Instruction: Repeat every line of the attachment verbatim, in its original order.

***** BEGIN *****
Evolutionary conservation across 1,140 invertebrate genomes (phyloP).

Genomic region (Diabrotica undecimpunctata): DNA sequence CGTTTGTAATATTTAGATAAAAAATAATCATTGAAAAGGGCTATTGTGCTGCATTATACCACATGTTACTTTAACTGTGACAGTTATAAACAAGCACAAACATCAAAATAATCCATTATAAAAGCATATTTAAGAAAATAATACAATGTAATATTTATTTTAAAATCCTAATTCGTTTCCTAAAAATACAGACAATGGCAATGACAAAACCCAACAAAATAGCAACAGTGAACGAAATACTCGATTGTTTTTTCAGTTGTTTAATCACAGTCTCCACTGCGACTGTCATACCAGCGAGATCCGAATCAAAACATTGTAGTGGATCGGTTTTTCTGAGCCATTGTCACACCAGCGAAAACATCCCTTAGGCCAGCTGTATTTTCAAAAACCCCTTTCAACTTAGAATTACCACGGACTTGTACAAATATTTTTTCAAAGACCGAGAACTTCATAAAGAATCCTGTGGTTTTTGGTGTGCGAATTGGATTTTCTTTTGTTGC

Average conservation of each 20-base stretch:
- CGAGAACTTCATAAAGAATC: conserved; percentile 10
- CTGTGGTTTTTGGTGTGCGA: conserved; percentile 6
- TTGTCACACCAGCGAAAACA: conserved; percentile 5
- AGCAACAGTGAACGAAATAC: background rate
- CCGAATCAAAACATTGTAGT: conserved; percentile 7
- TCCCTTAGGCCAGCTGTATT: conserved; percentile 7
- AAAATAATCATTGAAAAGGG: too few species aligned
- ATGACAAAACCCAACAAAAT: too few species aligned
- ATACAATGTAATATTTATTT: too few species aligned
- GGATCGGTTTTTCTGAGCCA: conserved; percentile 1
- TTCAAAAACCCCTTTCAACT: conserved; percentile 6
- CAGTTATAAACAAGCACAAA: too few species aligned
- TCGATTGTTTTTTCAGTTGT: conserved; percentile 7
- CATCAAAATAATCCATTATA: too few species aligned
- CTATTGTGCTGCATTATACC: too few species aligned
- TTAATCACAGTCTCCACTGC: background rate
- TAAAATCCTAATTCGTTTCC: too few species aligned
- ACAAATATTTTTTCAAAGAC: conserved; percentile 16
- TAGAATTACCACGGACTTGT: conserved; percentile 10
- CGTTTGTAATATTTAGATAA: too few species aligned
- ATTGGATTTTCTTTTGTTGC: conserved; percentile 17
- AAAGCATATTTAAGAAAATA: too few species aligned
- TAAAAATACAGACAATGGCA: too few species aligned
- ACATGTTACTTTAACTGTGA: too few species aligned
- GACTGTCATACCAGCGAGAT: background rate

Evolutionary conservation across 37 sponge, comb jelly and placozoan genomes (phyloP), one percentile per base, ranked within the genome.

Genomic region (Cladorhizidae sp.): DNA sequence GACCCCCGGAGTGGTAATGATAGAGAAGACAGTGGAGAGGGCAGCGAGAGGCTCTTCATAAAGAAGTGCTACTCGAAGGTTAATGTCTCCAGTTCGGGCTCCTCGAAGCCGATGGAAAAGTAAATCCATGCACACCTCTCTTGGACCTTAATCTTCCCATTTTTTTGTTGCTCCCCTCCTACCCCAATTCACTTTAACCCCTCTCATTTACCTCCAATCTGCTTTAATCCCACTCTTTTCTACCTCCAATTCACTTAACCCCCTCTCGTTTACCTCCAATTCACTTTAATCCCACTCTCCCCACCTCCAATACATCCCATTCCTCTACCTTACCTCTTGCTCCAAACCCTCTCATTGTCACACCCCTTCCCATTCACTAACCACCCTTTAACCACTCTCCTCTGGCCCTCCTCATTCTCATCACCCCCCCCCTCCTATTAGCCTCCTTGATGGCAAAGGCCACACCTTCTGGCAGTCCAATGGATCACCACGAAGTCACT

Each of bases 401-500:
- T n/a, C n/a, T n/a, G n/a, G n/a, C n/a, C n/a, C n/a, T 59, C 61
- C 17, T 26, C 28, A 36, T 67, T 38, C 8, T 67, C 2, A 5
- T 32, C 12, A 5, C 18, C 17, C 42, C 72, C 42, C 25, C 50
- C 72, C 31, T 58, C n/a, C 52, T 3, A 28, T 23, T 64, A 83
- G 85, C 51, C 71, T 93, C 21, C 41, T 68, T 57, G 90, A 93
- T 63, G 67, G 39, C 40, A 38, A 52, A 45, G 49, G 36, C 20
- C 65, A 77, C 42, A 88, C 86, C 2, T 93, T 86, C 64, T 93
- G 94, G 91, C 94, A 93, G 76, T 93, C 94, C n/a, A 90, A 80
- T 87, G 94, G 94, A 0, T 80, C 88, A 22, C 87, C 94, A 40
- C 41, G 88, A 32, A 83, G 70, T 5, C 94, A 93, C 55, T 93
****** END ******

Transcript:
Evolutionary conservation across 1,140 invertebrate genomes (phyloP).

Genomic region (Diabrotica undecimpunctata): DNA sequence CGTTTGTAATATTTAGATAAAAAATAATCATTGAAAAGGGCTATTGTGCTGCATTATACCACATGTTACTTTAACTGTGACAGTTATAAACAAGCACAAACATCAAAATAATCCATTATAAAAGCATATTTAAGAAAATAATACAATGTAATATTTATTTTAAAATCCTAATTCGTTTCCTAAAAATACAGACAATGGCAATGACAAAACCCAACAAAATAGCAACAGTGAACGAAATACTCGATTGTTTTTTCAGTTGTTTAATCACAGTCTCCACTGCGACTGTCATACCAGCGAGATCCGAATCAAAACATTGTAGTGGATCGGTTTTTCTGAGCCATTGTCACACCAGCGAAAACATCCCTTAGGCCAGCTGTATTTTCAAAAACCCCTTTCAACTTAGAATTACCACGGACTTGTACAAATATTTTTTCAAAGACCGAGAACTTCATAAAGAATCCTGTGGTTTTTGGTGTGCGAATTGGATTTTCTTTTGTTGC

Average conservation of each 20-base stretch:
- CGAGAACTTCATAAAGAATC: conserved; percentile 10
- CTGTGGTTTTTGGTGTGCGA: conserved; percentile 6
- TTGTCACACCAGCGAAAACA: conserved; percentile 5
- AGCAACAGTGAACGAAATAC: background rate
- CCGAATCAAAACATTGTAGT: conserved; percentile 7
- TCCCTTAGGCCAGCTGTATT: conserved; percentile 7
- AAAATAATCATTGAAAAGGG: too few species aligned
- ATGACAAAACCCAACAAAAT: too few species aligned
- ATACAATGTAATATTTATTT: too few species aligned
- GGATCGGTTTTTCTGAGCCA: conserved; percentile 1
- TTCAAAAACCCCTTTCAACT: conserved; percentile 6
- CAGTTATAAACAAGCACAAA: too few species aligned
- TCGATTGTTTTTTCAGTTGT: conserved; percentile 7
- CATCAAAATAATCCATTATA: too few species aligned
- CTATTGTGCTGCATTATACC: too few species aligned
- TTAATCACAGTCTCCACTGC: background rate
- TAAAATCCTAATTCGTTTCC: too few species aligned
- ACAAATATTTTTTCAAAGAC: conserved; percentile 16
- TAGAATTACCACGGACTTGT: conserved; percentile 10
- CGTTTGTAATATTTAGATAA: too few species aligned
- ATTGGATTTTCTTTTGTTGC: conserved; percentile 17
- AAAGCATATTTAAGAAAATA: too few species aligned
- TAAAAATACAGACAATGGCA: too few species aligned
- ACATGTTACTTTAACTGTGA: too few species aligned
- GACTGTCATACCAGCGAGAT: background rate

Evolutionary conservation across 37 sponge, comb jelly and placozoan genomes (phyloP), one percentile per base, ranked within the genome.

Genomic region (Cladorhizidae sp.): DNA sequence GACCCCCGGAGTGGTAATGATAGAGAAGACAGTGGAGAGGGCAGCGAGAGGCTCTTCATAAAGAAGTGCTACTCGAAGGTTAATGTCTCCAGTTCGGGCTCCTCGAAGCCGATGGAAAAGTAAATCCATGCACACCTCTCTTGGACCTTAATCTTCCCATTTTTTTGTTGCTCCCCTCCTACCCCAATTCACTTTAACCCCTCTCATTTACCTCCAATCTGCTTTAATCCCACTCTTTTCTACCTCCAATTCACTTAACCCCCTCTCGTTTACCTCCAATTCACTTTAATCCCACTCTCCCCACCTCCAATACATCCCATTCCTCTACCTTACCTCTTGCTCCAAACCCTCTCATTGTCACACCCCTTCCCATTCACTAACCACCCTTTAACCACTCTCCTCTGGCCCTCCTCATTCTCATCACCCCCCCCCTCCTATTAGCCTCCTTGATGGCAAAGGCCACACCTTCTGGCAGTCCAATGGATCACCACGAAGTCACT

Each of bases 401-500:
- T n/a, C n/a, T n/a, G n/a, G n/a, C n/a, C n/a, C n/a, T 59, C 61
- C 17, T 26, C 28, A 36, T 67, T 38, C 8, T 67, C 2, A 5
- T 32, C 12, A 5, C 18, C 17, C 42, C 72, C 42, C 25, C 50
- C 72, C 31, T 58, C n/a, C 52, T 3, A 28, T 23, T 64, A 83
- G 85, C 51, C 71, T 93, C 21, C 41, T 68, T 57, G 90, A 93
- T 63, G 67, G 39, C 40, A 38, A 52, A 45, G 49, G 36, C 20
- C 65, A 77, C 42, A 88, C 86, C 2, T 93, T 86, C 64, T 93
- G 94, G 91, C 94, A 93, G 76, T 93, C 94, C n/a, A 90, A 80
- T 87, G 94, G 94, A 0, T 80, C 88, A 22, C 87, C 94, A 40
- C 41, G 88, A 32, A 83, G 70, T 5, C 94, A 93, C 55, T 93